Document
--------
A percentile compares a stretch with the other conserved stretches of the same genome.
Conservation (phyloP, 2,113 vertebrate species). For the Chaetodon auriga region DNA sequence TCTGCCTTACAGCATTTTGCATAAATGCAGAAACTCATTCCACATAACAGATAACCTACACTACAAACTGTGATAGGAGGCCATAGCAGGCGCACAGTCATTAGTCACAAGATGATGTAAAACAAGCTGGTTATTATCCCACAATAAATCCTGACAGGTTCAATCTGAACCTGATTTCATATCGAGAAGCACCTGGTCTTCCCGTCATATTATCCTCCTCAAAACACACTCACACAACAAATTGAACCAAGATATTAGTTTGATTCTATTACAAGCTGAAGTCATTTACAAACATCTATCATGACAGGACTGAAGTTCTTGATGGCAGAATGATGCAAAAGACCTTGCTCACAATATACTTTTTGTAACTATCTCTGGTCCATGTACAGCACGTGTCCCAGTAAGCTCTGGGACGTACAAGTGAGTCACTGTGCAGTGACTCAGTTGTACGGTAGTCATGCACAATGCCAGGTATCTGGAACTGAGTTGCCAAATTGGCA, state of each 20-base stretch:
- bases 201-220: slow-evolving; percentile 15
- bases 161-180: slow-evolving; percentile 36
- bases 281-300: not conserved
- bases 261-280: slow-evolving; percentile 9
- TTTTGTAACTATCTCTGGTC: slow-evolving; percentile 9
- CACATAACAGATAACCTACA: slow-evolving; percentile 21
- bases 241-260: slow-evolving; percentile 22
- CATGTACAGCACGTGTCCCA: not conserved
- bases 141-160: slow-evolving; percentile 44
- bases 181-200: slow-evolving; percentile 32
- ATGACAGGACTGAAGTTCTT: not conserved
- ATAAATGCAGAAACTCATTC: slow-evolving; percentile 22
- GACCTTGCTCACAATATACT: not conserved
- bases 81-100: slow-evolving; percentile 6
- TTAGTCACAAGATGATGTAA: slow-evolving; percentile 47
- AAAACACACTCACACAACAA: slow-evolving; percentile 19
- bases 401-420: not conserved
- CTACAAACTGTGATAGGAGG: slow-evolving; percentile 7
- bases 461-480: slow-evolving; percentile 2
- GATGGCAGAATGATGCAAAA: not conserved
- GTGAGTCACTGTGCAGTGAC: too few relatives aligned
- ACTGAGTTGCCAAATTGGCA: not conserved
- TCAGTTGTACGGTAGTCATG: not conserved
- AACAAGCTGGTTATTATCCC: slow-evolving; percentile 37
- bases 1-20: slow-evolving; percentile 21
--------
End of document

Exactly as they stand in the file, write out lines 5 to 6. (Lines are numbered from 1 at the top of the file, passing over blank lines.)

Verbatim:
- bases 281-300: not conserved
- bases 261-280: slow-evolving; percentile 9